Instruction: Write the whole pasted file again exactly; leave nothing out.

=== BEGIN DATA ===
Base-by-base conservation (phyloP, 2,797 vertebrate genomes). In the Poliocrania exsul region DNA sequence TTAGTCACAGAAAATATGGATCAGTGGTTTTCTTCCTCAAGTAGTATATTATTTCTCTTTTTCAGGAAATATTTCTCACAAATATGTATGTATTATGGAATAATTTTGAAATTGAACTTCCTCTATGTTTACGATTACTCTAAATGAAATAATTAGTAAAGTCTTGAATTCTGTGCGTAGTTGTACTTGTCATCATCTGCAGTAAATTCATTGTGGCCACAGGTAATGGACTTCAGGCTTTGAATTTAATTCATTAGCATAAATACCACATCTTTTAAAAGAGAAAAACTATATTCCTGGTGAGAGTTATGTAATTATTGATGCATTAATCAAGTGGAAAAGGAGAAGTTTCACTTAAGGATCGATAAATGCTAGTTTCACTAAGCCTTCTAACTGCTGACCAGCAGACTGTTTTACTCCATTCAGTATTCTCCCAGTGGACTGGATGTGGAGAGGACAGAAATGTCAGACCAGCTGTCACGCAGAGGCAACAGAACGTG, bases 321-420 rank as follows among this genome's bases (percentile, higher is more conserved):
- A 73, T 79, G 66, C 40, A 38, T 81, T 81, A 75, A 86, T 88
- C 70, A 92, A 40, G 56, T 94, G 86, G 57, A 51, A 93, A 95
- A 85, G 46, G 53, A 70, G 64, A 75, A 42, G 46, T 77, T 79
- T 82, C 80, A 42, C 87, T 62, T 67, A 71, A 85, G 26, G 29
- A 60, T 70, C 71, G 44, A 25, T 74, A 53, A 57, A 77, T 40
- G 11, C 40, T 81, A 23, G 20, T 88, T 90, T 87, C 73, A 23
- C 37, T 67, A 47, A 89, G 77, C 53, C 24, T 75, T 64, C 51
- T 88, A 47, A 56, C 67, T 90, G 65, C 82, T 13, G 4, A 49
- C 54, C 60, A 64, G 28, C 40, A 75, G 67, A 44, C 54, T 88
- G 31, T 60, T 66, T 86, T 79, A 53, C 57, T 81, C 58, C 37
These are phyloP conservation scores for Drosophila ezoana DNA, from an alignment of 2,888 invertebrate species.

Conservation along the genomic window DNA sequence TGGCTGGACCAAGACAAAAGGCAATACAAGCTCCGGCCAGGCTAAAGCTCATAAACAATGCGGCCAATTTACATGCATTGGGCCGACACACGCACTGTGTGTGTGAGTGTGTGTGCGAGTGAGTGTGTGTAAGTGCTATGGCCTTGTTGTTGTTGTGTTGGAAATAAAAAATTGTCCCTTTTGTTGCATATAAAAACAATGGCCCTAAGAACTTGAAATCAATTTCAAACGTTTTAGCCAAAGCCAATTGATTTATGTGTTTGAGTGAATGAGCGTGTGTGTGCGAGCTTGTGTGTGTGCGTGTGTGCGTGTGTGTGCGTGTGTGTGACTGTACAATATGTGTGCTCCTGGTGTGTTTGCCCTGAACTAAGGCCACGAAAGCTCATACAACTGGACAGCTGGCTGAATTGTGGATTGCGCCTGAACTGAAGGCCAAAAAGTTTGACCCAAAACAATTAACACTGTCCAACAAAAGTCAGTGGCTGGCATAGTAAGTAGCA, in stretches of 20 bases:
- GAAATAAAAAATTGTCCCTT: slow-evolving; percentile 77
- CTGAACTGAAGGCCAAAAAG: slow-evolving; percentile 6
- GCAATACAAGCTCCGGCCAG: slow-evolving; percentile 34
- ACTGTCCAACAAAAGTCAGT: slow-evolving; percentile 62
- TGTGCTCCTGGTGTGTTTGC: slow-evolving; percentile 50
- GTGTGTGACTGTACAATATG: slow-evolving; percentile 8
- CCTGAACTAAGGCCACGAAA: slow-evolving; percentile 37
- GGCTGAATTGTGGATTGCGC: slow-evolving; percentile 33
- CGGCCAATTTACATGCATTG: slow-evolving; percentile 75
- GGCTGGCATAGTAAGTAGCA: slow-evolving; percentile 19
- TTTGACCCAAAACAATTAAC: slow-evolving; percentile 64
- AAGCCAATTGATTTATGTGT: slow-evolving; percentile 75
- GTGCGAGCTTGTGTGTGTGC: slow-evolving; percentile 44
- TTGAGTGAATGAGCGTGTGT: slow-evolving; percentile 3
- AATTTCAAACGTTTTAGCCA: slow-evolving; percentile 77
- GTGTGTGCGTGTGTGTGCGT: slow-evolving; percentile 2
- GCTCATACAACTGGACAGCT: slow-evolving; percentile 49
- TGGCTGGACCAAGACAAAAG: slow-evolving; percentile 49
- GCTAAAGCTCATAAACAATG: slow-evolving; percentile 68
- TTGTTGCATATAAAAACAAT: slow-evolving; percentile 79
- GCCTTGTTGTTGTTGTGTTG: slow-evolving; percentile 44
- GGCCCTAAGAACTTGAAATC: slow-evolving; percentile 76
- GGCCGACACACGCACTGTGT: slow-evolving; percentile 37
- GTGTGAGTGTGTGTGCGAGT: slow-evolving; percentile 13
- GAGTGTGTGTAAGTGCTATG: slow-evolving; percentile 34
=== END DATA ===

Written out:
Base-by-base conservation (phyloP, 2,797 vertebrate genomes). In the Poliocrania exsul region DNA sequence TTAGTCACAGAAAATATGGATCAGTGGTTTTCTTCCTCAAGTAGTATATTATTTCTCTTTTTCAGGAAATATTTCTCACAAATATGTATGTATTATGGAATAATTTTGAAATTGAACTTCCTCTATGTTTACGATTACTCTAAATGAAATAATTAGTAAAGTCTTGAATTCTGTGCGTAGTTGTACTTGTCATCATCTGCAGTAAATTCATTGTGGCCACAGGTAATGGACTTCAGGCTTTGAATTTAATTCATTAGCATAAATACCACATCTTTTAAAAGAGAAAAACTATATTCCTGGTGAGAGTTATGTAATTATTGATGCATTAATCAAGTGGAAAAGGAGAAGTTTCACTTAAGGATCGATAAATGCTAGTTTCACTAAGCCTTCTAACTGCTGACCAGCAGACTGTTTTACTCCATTCAGTATTCTCCCAGTGGACTGGATGTGGAGAGGACAGAAATGTCAGACCAGCTGTCACGCAGAGGCAACAGAACGTG, bases 321-420 rank as follows among this genome's bases (percentile, higher is more conserved):
- A 73, T 79, G 66, C 40, A 38, T 81, T 81, A 75, A 86, T 88
- C 70, A 92, A 40, G 56, T 94, G 86, G 57, A 51, A 93, A 95
- A 85, G 46, G 53, A 70, G 64, A 75, A 42, G 46, T 77, T 79
- T 82, C 80, A 42, C 87, T 62, T 67, A 71, A 85, G 26, G 29
- A 60, T 70, C 71, G 44, A 25, T 74, A 53, A 57, A 77, T 40
- G 11, C 40, T 81, A 23, G 20, T 88, T 90, T 87, C 73, A 23
- C 37, T 67, A 47, A 89, G 77, C 53, C 24, T 75, T 64, C 51
- T 88, A 47, A 56, C 67, T 90, G 65, C 82, T 13, G 4, A 49
- C 54, C 60, A 64, G 28, C 40, A 75, G 67, A 44, C 54, T 88
- G 31, T 60, T 66, T 86, T 79, A 53, C 57, T 81, C 58, C 37
These are phyloP conservation scores for Drosophila ezoana DNA, from an alignment of 2,888 invertebrate species.

Conservation along the genomic window DNA sequence TGGCTGGACCAAGACAAAAGGCAATACAAGCTCCGGCCAGGCTAAAGCTCATAAACAATGCGGCCAATTTACATGCATTGGGCCGACACACGCACTGTGTGTGTGAGTGTGTGTGCGAGTGAGTGTGTGTAAGTGCTATGGCCTTGTTGTTGTTGTGTTGGAAATAAAAAATTGTCCCTTTTGTTGCATATAAAAACAATGGCCCTAAGAACTTGAAATCAATTTCAAACGTTTTAGCCAAAGCCAATTGATTTATGTGTTTGAGTGAATGAGCGTGTGTGTGCGAGCTTGTGTGTGTGCGTGTGTGCGTGTGTGTGCGTGTGTGTGACTGTACAATATGTGTGCTCCTGGTGTGTTTGCCCTGAACTAAGGCCACGAAAGCTCATACAACTGGACAGCTGGCTGAATTGTGGATTGCGCCTGAACTGAAGGCCAAAAAGTTTGACCCAAAACAATTAACACTGTCCAACAAAAGTCAGTGGCTGGCATAGTAAGTAGCA, in stretches of 20 bases:
- GAAATAAAAAATTGTCCCTT: slow-evolving; percentile 77
- CTGAACTGAAGGCCAAAAAG: slow-evolving; percentile 6
- GCAATACAAGCTCCGGCCAG: slow-evolving; percentile 34
- ACTGTCCAACAAAAGTCAGT: slow-evolving; percentile 62
- TGTGCTCCTGGTGTGTTTGC: slow-evolving; percentile 50
- GTGTGTGACTGTACAATATG: slow-evolving; percentile 8
- CCTGAACTAAGGCCACGAAA: slow-evolving; percentile 37
- GGCTGAATTGTGGATTGCGC: slow-evolving; percentile 33
- CGGCCAATTTACATGCATTG: slow-evolving; percentile 75
- GGCTGGCATAGTAAGTAGCA: slow-evolving; percentile 19
- TTTGACCCAAAACAATTAAC: slow-evolving; percentile 64
- AAGCCAATTGATTTATGTGT: slow-evolving; percentile 75
- GTGCGAGCTTGTGTGTGTGC: slow-evolving; percentile 44
- TTGAGTGAATGAGCGTGTGT: slow-evolving; percentile 3
- AATTTCAAACGTTTTAGCCA: slow-evolving; percentile 77
- GTGTGTGCGTGTGTGTGCGT: slow-evolving; percentile 2
- GCTCATACAACTGGACAGCT: slow-evolving; percentile 49
- TGGCTGGACCAAGACAAAAG: slow-evolving; percentile 49
- GCTAAAGCTCATAAACAATG: slow-evolving; percentile 68
- TTGTTGCATATAAAAACAAT: slow-evolving; percentile 79
- GCCTTGTTGTTGTTGTGTTG: slow-evolving; percentile 44
- GGCCCTAAGAACTTGAAATC: slow-evolving; percentile 76
- GGCCGACACACGCACTGTGT: slow-evolving; percentile 37
- GTGTGAGTGTGTGTGCGAGT: slow-evolving; percentile 13
- GAGTGTGTGTAAGTGCTATG: slow-evolving; percentile 34